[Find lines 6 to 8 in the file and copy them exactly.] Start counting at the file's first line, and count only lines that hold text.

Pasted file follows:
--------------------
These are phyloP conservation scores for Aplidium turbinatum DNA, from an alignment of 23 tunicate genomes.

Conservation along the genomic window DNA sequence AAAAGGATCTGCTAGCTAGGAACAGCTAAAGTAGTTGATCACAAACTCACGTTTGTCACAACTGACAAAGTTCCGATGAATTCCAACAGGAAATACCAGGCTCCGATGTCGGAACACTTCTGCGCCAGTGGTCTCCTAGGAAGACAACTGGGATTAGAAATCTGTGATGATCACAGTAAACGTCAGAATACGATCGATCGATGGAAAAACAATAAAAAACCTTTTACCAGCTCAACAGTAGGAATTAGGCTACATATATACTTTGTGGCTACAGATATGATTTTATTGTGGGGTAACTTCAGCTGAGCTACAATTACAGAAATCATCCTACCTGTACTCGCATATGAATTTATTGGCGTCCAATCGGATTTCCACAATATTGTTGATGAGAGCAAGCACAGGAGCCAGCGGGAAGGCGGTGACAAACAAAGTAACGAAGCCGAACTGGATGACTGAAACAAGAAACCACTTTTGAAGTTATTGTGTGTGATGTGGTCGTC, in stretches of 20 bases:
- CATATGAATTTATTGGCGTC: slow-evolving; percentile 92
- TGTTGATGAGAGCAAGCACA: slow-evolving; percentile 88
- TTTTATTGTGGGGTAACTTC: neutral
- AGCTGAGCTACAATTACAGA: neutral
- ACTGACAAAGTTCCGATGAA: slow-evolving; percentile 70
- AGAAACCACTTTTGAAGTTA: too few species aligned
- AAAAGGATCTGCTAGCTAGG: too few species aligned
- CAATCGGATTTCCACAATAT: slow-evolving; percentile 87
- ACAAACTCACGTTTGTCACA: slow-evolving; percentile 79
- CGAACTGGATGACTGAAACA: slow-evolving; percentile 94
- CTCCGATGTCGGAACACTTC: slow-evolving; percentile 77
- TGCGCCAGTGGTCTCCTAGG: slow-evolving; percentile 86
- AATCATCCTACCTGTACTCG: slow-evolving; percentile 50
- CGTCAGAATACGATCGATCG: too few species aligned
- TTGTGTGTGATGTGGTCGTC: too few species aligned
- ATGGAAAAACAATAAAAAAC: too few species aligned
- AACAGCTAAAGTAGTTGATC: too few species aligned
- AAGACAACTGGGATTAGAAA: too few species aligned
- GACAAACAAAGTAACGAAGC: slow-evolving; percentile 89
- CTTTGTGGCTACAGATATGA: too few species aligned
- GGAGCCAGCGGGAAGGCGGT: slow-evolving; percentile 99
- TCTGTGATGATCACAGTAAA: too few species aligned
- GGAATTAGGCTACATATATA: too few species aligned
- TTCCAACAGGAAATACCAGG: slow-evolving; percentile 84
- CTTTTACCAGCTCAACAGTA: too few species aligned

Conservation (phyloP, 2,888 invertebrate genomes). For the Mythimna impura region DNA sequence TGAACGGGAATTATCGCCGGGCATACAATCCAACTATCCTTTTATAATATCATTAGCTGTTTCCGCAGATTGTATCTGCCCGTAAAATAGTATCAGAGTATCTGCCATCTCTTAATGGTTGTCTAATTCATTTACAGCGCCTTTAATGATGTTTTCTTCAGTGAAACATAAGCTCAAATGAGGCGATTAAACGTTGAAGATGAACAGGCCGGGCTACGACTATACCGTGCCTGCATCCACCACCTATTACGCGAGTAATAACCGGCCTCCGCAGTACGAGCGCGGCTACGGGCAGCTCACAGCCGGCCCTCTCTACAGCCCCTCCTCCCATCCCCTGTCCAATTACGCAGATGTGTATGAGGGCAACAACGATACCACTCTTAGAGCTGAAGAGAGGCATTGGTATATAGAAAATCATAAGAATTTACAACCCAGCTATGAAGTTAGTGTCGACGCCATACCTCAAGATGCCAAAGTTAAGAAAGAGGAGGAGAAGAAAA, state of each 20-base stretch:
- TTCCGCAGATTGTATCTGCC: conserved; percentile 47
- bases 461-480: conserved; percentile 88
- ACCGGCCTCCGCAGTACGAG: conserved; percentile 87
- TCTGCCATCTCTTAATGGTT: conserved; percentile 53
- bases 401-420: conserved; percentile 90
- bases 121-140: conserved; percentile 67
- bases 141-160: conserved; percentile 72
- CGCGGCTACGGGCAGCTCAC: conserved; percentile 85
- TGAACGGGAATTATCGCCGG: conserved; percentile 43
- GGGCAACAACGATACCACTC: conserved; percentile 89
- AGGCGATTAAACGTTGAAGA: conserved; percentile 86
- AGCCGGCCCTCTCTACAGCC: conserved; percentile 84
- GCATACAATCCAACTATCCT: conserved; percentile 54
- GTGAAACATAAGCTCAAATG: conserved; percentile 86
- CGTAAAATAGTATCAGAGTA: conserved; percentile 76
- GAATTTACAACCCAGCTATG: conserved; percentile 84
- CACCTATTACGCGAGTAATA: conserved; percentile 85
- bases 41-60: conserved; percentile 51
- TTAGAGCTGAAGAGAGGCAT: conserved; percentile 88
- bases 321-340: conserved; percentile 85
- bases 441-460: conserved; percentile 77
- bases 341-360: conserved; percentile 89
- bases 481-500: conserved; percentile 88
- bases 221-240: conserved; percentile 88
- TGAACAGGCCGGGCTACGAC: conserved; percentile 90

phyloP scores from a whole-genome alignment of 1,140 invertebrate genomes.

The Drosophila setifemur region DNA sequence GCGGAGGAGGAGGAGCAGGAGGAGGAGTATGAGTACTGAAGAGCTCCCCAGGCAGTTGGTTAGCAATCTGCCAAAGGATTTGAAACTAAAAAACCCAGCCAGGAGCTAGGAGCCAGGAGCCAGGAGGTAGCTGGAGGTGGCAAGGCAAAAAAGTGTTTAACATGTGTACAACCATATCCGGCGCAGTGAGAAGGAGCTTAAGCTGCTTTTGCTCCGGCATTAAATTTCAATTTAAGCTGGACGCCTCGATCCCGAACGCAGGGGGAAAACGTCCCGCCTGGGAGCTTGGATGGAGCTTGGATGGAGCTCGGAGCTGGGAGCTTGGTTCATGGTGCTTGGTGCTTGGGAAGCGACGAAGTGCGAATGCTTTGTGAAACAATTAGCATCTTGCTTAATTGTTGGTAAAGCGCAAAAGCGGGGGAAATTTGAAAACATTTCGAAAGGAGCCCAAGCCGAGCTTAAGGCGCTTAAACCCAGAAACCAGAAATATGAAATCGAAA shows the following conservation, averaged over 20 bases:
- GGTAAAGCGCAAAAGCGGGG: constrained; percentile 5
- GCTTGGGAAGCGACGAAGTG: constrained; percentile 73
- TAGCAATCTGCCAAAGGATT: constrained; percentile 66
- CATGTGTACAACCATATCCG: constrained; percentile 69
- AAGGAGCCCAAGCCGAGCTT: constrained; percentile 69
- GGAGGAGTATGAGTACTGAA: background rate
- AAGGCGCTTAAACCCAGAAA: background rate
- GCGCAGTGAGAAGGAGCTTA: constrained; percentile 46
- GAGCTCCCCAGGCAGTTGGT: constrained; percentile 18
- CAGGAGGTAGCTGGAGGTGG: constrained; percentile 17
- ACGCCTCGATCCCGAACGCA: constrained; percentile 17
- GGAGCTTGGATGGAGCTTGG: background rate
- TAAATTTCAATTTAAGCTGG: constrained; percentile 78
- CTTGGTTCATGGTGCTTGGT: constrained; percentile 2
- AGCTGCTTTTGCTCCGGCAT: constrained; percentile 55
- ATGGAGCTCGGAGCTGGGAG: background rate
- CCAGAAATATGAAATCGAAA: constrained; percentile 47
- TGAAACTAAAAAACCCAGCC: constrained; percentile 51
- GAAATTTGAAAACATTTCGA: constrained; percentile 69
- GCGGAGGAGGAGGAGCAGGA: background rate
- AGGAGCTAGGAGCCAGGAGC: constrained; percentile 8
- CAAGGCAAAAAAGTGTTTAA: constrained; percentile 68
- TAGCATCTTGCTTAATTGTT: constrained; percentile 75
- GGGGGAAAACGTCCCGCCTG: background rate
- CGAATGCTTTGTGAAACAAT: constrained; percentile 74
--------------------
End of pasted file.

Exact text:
- AGCTGAGCTACAATTACAGA: neutral
- ACTGACAAAGTTCCGATGAA: slow-evolving; percentile 70
- AGAAACCACTTTTGAAGTTA: too few species aligned